Readers Question: What are the similarities and differences between the Bank of England and the ECB? Thank you
- They are both responsible for controlling inflation. However, this year, the Bank of England have shown much greater flexibility and willingness to consider other objectives such as full employment and preventing recession. The ECB has been much more rigid in targeting low inflation.
- The Bank of England is also willing to pursue quantitative easing and increase the money supply where necessary. The ECB has promised to avoid creating money and not to get involved in buying government bonds (in any significant quantity).
Inflation Target of ECB and Bank Of England
Both have an inflation target as the primary objective.
- The Bank of England have a target of inflation of CPI = 2% + / – 1
- The ECB have an inflation target of below, but close to, 2%. Therefore, the ECB is less tolerant of inflation going above the inflation target. Evidence suggests the ECB is less willing to cut interest rates than say the Fed or MPC of Bank of England. Some have criticised the ECB of having an anti-inflationary bias at the expense of unemployment.
- A further difficulty for the ECB is that they have to consider the inflation rate for the whole Eurozone. There could be simultaneously inflationary pressures in Germany, but deflation in southern Europe.
Other Objectives of ECB and Bank of England
The Bank of England has a target of low inflation, but, they are also asked to consider wider macroeconomic implications
Low inflation is not an end in itself. It is however an important factor in helping to encourage long-term stability in the economy. Price stability is a precondition for achieving a wider economic goal of sustainable growth and employment. High inflation can be damaging to the functioning of the economy. Low inflation can help to foster sustainable long-term economic growth.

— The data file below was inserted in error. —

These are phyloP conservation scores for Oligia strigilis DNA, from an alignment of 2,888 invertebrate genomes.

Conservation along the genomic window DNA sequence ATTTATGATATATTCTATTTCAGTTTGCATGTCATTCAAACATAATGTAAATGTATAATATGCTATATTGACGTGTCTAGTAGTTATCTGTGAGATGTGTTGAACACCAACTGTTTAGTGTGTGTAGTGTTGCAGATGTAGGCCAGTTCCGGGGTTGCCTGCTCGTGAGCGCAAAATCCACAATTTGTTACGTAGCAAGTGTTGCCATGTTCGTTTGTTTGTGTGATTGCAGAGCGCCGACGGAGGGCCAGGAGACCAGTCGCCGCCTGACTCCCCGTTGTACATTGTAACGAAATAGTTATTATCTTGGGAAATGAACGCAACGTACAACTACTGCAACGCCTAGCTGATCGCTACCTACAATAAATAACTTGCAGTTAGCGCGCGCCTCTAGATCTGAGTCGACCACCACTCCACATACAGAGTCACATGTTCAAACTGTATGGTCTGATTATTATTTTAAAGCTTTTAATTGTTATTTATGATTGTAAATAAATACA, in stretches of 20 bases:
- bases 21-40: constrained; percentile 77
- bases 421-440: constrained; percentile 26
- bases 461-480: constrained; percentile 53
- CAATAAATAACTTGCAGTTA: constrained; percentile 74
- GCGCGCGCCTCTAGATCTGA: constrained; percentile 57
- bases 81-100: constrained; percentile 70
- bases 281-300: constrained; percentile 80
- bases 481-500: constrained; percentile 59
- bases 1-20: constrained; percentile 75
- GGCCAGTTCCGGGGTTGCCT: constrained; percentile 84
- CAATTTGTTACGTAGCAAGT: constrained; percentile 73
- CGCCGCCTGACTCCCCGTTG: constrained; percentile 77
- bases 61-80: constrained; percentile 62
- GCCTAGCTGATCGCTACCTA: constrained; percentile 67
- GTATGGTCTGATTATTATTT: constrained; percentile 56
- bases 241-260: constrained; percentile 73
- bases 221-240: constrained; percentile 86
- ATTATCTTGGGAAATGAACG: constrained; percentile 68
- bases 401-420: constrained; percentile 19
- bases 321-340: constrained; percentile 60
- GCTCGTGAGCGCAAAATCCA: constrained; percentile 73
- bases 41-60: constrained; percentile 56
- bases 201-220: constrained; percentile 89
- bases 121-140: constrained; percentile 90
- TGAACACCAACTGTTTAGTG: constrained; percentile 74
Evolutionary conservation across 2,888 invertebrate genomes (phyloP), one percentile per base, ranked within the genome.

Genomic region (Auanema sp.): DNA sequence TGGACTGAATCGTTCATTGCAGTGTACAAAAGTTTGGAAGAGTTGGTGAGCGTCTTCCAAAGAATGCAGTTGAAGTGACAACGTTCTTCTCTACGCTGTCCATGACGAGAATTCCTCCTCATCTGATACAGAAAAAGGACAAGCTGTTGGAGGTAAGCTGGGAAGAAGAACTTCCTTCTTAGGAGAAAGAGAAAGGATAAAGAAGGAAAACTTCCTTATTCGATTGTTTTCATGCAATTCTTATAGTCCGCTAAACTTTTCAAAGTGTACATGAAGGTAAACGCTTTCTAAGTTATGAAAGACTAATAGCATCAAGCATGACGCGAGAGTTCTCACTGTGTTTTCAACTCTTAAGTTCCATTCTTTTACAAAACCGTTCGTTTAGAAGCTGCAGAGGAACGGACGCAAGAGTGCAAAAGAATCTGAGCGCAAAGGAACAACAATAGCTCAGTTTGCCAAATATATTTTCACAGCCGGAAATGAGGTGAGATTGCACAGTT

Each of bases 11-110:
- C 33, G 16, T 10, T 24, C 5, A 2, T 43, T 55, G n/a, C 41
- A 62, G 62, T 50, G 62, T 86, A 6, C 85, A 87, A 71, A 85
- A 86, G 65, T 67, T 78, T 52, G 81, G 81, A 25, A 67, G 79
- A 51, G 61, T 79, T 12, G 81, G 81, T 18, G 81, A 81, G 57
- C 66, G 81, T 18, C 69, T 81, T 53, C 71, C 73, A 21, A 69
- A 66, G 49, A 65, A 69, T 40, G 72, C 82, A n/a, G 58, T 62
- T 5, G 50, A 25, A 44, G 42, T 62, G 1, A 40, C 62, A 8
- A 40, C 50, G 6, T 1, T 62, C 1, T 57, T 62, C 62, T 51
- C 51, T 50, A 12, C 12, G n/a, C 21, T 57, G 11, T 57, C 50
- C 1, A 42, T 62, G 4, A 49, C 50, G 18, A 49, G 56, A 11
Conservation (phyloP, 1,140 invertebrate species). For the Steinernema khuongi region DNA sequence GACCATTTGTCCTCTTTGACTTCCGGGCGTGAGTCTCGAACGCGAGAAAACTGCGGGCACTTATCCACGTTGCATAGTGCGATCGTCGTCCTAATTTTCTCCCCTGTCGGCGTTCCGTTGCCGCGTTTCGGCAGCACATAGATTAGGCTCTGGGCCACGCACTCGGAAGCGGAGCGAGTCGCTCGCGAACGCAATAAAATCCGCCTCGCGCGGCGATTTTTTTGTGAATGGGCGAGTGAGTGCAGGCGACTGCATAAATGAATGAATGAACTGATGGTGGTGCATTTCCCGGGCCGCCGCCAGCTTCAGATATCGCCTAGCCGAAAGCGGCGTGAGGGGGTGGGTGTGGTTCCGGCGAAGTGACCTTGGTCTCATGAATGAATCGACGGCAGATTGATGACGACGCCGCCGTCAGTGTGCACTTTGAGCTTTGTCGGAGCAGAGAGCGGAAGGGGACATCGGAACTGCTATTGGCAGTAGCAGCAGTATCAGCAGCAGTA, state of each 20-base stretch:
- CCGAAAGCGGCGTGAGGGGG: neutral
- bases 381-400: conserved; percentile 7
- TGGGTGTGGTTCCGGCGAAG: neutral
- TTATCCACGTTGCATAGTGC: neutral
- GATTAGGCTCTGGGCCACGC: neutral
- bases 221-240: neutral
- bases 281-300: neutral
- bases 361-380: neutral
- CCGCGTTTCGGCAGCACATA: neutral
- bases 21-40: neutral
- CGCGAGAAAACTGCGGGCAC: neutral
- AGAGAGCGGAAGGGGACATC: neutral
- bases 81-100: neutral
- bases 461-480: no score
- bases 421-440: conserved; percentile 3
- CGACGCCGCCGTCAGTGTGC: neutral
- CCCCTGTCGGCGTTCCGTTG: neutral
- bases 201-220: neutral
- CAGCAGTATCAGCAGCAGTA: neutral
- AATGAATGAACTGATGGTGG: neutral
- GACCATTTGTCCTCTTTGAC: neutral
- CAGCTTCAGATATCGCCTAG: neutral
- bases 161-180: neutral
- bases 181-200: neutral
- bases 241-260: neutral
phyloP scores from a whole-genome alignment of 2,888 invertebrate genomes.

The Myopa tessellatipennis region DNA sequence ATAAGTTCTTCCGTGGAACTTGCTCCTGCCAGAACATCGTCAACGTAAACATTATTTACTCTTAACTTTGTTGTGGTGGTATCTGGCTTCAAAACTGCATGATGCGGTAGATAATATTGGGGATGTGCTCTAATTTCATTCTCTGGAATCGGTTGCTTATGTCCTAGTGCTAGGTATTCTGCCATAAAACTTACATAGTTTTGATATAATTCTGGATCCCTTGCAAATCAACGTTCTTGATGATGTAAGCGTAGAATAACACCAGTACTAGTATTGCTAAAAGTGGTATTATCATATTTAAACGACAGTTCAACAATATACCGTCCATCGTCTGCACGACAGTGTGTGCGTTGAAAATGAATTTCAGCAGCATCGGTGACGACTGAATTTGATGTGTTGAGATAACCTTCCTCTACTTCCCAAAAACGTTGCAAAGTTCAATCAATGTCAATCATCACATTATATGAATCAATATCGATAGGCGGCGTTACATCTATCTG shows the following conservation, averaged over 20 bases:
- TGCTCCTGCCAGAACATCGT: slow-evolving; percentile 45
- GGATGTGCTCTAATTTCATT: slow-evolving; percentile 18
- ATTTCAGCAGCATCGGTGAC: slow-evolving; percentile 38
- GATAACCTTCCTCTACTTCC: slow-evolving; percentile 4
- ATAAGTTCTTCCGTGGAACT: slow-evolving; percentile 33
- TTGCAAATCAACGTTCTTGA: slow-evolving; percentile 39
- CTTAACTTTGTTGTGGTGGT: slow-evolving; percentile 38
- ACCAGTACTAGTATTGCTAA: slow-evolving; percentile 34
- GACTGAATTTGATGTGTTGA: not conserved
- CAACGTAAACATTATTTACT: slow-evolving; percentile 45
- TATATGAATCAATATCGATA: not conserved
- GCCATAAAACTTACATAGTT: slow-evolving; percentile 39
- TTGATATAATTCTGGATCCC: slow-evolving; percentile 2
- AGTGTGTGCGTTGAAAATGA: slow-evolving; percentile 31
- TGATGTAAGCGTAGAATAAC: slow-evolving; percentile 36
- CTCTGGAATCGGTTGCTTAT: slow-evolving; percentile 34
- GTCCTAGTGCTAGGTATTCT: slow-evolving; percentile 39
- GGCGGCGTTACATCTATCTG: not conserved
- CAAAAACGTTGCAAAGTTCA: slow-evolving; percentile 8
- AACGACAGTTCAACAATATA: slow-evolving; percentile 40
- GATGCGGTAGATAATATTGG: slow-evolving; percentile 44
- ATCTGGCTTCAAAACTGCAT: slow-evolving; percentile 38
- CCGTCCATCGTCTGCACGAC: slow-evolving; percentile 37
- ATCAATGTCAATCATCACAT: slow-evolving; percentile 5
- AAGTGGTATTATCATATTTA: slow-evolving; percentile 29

From: Monetary Policy at Bank of England
Also, we have:
The Bank’s monetary policy objective is to deliver price stability – low inflation – and, subject to that, to support the Government’s economic objectives including those for growth and employment.
By Contrast, the ECB targets just inflation
“The primary objective of the ECB’s monetary policy is to maintain price stability. The ECB aims at inflation rates of below, but close to, 2% over the medium term.”
From: ECB Monetary Policy
The ECB is, of course, responsible for 11 countries in the Eurozone, whereas the Bank of England is responsible for just the UK economy.
Bank of England Response in 2011.
In 2011, UK CPI inflation reached 5.2% – way above the government’s inflation target. However, the Bank of England didn’t increase interest rates. They argued that inflation was due to temporary cost-push factors.
- Impact of devaluation
- Rising taxes
- Rising commodity prices.
The Bank of England argued that underlying inflation was low (e.g. wage inflation was low).
The Bank of England were more concerned about the prospect of a double dip recession and so contemplated another round of quantitative easing.
ECB Response in 2011
In 2011, EU inflation increased just above the inflation target. The ECB also felt that it was caused by cost push inflation. However, the ECB increased interest rates because they were concerned about these inflationary pressures becoming permanent and influencing future inflation expectations. This was despite the fall in wage growth and lack of underlying inflationary pressures.
source: Krugman, NYT
Lender of Last Resort
More on Lender of Last Resort
- Should Low inflation be the primary objective of Monetary policy?
- Inflation targeting pros and cons
- UK Monetary Policy
- An evaluation of MPC in controlling inflation